The younger man pressed his lips into a tight line, so much so that they almost appeared white with the pressure, and it was enough to cause Severus to smirk at the sight. He had gotten a reaction from the man. He also noticed a few more subtle changes that previously went unnoticed; he now wore rather fashionable wizarding attire – although not as expensive or chic as what some wizards would wear, notably Mr Malfoy – and his glasses seemed far more flattering than before the war. He stood in a rather inelegant manner, but the way he kept his head raised and his back straight spoke of both power and anger in equal measure. The very fact that a mere child such as Harry Potter could dare to attempt a livid look was most amusing, after all what could a child like him know about true pain or anger?

"How will you get by?" Harry asked.

"I still have my house on Spinner's End," answered Severus. "I trust that Minerva disclosed to you my intentions, when she revealed my resignation? I shall work privately from my home in the potions trade. There is a small fortune to be made in custom-made potions."

"You could teach Defence Against the Dark Arts . . ."

"I could do a lot of things."

It was cold within the dungeons and Severus was in no mood to talk. The Scottish air in September was forever dismal and dangerous, enough so that at times it felt bitter enough to freeze one where one stood, and in the cold confines of the stony walls it was somehow made all the worse. He hoped to leave in time to avoid the students as they made their way to lunch, as well as to allow the new Potions Master time to settle in whilst the day was still in effect, and – honestly – he regretted not having moved his things during the summer holidays, although the small inconvenience to his successor did amuse him.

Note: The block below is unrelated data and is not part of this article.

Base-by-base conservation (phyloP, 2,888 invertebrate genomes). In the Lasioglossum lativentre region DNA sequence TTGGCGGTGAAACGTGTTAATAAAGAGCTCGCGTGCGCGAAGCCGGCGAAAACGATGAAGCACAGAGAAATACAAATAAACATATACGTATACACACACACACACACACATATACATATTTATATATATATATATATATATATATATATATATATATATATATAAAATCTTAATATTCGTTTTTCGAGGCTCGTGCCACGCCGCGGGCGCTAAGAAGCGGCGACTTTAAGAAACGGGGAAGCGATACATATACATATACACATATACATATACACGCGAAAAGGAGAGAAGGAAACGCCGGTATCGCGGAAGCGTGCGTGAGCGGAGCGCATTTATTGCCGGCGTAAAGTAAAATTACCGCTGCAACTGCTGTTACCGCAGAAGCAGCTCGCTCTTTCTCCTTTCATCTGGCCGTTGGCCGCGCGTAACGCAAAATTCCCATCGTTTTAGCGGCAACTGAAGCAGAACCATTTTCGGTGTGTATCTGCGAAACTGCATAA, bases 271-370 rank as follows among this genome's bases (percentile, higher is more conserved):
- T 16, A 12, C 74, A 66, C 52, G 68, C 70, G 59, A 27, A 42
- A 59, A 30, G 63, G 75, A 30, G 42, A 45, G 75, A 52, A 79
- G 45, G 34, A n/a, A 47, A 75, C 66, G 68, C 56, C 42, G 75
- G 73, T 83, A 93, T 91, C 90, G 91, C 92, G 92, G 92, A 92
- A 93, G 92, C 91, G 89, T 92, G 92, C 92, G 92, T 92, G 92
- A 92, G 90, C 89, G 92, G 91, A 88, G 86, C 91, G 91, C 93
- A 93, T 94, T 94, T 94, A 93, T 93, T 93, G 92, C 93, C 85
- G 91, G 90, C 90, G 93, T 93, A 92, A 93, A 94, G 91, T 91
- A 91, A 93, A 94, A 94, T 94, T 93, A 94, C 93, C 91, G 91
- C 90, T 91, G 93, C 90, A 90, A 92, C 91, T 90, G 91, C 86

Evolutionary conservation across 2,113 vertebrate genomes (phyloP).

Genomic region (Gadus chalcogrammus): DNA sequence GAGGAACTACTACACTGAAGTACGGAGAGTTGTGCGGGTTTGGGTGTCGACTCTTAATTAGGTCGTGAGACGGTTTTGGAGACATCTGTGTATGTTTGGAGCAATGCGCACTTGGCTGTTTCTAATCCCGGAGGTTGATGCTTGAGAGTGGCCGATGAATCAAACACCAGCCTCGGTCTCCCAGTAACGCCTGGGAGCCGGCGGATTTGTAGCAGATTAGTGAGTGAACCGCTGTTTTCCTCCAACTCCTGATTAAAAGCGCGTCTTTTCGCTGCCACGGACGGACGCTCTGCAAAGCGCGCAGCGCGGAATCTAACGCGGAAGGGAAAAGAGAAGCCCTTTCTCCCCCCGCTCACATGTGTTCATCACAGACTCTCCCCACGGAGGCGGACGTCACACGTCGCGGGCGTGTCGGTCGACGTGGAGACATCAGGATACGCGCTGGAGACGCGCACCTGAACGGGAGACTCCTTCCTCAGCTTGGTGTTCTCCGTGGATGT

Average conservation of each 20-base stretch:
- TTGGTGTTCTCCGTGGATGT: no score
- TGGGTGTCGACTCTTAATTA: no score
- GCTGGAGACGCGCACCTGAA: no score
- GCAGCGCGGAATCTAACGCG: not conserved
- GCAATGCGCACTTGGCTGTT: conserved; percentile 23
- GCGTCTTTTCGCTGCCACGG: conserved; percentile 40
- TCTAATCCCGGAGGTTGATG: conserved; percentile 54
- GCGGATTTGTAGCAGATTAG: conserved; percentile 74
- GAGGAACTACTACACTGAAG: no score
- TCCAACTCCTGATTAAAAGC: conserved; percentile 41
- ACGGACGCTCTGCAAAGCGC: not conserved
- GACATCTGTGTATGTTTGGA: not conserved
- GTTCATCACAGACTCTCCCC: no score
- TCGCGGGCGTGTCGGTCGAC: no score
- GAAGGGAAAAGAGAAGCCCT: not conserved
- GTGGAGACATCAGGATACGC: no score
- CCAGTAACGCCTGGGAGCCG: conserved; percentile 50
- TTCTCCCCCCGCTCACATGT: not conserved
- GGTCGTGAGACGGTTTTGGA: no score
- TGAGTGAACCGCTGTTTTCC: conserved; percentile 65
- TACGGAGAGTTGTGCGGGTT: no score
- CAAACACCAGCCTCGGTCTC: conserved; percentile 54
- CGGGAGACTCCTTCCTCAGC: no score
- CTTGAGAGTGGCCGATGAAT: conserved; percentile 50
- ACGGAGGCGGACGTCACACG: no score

"Tell me: why are you here?"

"I told you," snapped Harry. "You owe me an explanation. You owe me at least some the opportunity to explain myself and to apologise to you. I visited you every damned day for the last three years, but you can't even afford me fifteen minutes to talk? What were you going to do, Severus? Just up and leave like you did at the bloody hospital? You have some nerve to call me immature when you just run from me like a – a –!"